[Haskell-cafe] Re: [Haskell] Re: Trying to install binary-0.4

Simon Marlow simonmarhaskell at gmail.com
Mon Oct 15 11:06:57 EDT 2007

Claus Reinke wrote:

> if this is the "official" interpretation of cabal package version numbers,
> could it please be made explicit in a prominent position in the cabal docs?

Yes - I think it would be a good idea to make that convention explicit 
somewhere (I'm sure we've talked about it in the past, but I can't remember 
what happened if anything).

However, I'd like to separate it from Cabal.  Cabal provides mechanism not 
policy, regarding version numbers.

> of course, i have absolutely no idea how to write stable packages under
> this interpretation. and the examples in the cabal docs do not explain 
> this,
> either (neither "bar" nor "foo > 1.2" are any good under this 
> interpretation).

base >= 2.0 && < 3.0

I believe Cabal is getting (or has got?) some new syntax to make this simpler.

> why do you omit the most popular (because most obvious to users) option?
> - if base remains what it is and a new package is created providing the 
> rest
>    of base after the split, then every user is happy (that it is 
> currently hard
>    to implement this by reexporting the split packages as base is no 
> excuse)

Omitted only because it isn't implemented.  Well, it is implemented, on my 
laptop, but I'm not happy with the design yet.

>> In the design we've chosen, some packages continue to work without 
>> change.
>> Specifying a dependency on a package without giving an explicit 
>> version range is a bet: sometimes it wins, sometimes it doesn't.  The 
>> nice thing is that we have most of our packages in one place, so we 
>> can easily test which ones are broken and notify the maintainers 
>> and/or fix them.
> sorry, i don't want to turn package management into a betting system.
> and i don't see how knowing how much is broken (so cabal can now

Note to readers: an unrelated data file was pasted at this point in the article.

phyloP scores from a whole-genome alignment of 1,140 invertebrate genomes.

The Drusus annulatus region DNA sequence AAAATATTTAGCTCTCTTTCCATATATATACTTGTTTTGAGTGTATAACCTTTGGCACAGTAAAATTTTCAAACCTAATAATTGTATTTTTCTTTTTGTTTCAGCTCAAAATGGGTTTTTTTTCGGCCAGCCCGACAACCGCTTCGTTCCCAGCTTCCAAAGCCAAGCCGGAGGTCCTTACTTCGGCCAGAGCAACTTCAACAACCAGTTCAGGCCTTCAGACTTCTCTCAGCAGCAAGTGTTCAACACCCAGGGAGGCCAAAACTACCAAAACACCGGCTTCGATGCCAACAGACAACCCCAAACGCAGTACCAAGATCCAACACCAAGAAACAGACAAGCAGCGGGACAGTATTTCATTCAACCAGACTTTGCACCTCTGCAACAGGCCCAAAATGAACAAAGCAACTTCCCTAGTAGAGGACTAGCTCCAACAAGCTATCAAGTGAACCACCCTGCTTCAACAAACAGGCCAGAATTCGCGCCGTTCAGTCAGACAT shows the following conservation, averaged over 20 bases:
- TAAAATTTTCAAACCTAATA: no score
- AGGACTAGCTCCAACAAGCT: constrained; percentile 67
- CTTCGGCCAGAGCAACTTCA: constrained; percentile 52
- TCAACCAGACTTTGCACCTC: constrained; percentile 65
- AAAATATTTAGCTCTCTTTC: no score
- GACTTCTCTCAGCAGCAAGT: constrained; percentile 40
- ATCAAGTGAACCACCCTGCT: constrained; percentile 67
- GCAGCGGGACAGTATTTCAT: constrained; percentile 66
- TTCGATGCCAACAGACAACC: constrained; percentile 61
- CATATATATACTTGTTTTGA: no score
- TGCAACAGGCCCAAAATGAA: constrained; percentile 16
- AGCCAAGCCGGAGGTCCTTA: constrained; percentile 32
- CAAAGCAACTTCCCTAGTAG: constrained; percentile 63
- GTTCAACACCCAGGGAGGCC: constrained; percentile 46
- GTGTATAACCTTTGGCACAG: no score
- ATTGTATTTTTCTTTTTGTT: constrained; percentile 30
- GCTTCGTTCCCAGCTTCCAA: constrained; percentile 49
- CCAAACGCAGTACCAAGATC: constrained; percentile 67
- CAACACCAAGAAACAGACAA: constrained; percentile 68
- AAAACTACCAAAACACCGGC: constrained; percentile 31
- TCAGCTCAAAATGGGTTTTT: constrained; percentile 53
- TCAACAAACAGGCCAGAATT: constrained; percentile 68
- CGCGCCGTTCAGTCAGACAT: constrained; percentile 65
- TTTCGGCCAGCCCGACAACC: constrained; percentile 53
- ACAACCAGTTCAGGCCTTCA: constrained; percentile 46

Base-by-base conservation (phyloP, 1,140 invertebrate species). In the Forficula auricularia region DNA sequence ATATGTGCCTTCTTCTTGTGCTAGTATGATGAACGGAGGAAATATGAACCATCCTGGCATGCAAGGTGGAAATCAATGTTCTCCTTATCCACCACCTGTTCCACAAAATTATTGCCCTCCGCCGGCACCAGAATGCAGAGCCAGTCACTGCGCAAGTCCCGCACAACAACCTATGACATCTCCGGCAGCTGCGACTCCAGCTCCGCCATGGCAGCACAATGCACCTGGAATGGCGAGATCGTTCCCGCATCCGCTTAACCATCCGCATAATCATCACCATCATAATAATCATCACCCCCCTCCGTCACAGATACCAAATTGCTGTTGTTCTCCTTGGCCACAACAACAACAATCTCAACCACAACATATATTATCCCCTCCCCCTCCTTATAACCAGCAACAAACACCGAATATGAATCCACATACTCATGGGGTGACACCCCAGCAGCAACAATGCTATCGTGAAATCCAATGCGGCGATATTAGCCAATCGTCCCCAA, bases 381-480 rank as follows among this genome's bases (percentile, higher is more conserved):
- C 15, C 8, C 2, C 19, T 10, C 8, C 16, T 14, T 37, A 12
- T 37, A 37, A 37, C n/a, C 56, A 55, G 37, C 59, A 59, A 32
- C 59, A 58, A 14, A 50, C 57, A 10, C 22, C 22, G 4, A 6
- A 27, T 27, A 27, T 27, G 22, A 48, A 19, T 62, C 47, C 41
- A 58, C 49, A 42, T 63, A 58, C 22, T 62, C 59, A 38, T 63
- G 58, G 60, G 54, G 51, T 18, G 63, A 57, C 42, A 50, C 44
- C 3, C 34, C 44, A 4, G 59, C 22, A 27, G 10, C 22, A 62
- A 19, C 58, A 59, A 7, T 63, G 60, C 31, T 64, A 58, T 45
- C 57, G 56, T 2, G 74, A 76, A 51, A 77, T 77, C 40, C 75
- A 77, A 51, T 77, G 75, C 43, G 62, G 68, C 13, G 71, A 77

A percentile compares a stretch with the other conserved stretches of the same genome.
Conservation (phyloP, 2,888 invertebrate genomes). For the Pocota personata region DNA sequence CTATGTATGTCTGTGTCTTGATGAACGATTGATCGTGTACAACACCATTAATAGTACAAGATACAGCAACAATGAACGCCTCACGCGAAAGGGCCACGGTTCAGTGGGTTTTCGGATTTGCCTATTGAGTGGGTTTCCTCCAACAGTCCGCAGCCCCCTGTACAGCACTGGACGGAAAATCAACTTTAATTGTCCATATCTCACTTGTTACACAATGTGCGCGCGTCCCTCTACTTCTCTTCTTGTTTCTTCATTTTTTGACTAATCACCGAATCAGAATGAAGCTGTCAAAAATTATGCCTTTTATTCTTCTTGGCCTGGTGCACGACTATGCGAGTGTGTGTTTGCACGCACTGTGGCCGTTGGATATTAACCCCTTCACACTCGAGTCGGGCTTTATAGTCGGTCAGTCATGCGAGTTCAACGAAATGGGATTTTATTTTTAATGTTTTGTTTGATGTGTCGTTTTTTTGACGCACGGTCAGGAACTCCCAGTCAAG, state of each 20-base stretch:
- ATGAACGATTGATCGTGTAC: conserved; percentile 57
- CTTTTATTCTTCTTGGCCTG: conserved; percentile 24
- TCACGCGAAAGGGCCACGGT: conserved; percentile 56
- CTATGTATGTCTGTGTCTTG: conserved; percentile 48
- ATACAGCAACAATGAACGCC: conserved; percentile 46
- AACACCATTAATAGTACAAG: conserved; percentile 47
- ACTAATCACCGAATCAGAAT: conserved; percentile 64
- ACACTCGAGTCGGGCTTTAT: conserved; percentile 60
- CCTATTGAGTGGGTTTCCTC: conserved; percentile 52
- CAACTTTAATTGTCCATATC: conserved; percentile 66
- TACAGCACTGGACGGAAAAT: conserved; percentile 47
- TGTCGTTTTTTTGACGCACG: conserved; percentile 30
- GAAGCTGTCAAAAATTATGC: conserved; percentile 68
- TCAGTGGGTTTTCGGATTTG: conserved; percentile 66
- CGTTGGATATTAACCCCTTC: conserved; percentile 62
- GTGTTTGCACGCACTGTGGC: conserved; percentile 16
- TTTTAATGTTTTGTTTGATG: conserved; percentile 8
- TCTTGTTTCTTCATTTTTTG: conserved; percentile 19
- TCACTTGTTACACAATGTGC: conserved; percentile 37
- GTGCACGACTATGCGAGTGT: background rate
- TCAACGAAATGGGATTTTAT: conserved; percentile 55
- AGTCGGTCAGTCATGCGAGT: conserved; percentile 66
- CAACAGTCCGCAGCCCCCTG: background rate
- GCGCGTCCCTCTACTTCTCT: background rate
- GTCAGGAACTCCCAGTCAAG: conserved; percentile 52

> only work with central hackage?) is any better than avoiding such 
> breakage in the first place.
> cabal is fairly new and still under development, so there is no need to
> build in assumptions that are sure to cause grief later (and indeed are
> doing so already).

what assumptions does Cabal build in?

>>  Yes I know we've changed other names - very little in packaging is 
>> clear-cut.
> how about using a provides/expects system instead of betting on
> version numbers? if a package X expects the functionality of base-1.0,
> cabal would go looking not for packages that happen to share the name,
> but for packages that provide the functionality. 

Using the version number convention mentioned earlier, "base-1.0" 
funcionality is provided by base-1.0.* only.  A package can already specify 
that explicitly.

I think what you're asking for is more than that: you want us to provide 
base-1.0, base-2.0 and base-3.0 at the same time, so that old packages 
continue to work without needing to be updated.  That is possible, but much 
more work for the maintainer.  Ultimately when things settle down it might 
make sense to do this kind of thing, but right now I think an easier 
approach is to just fix packages when dependencies change, and to identify 
sets of mutually-compatible packages (we've talked about doing this on 
Hackage before).


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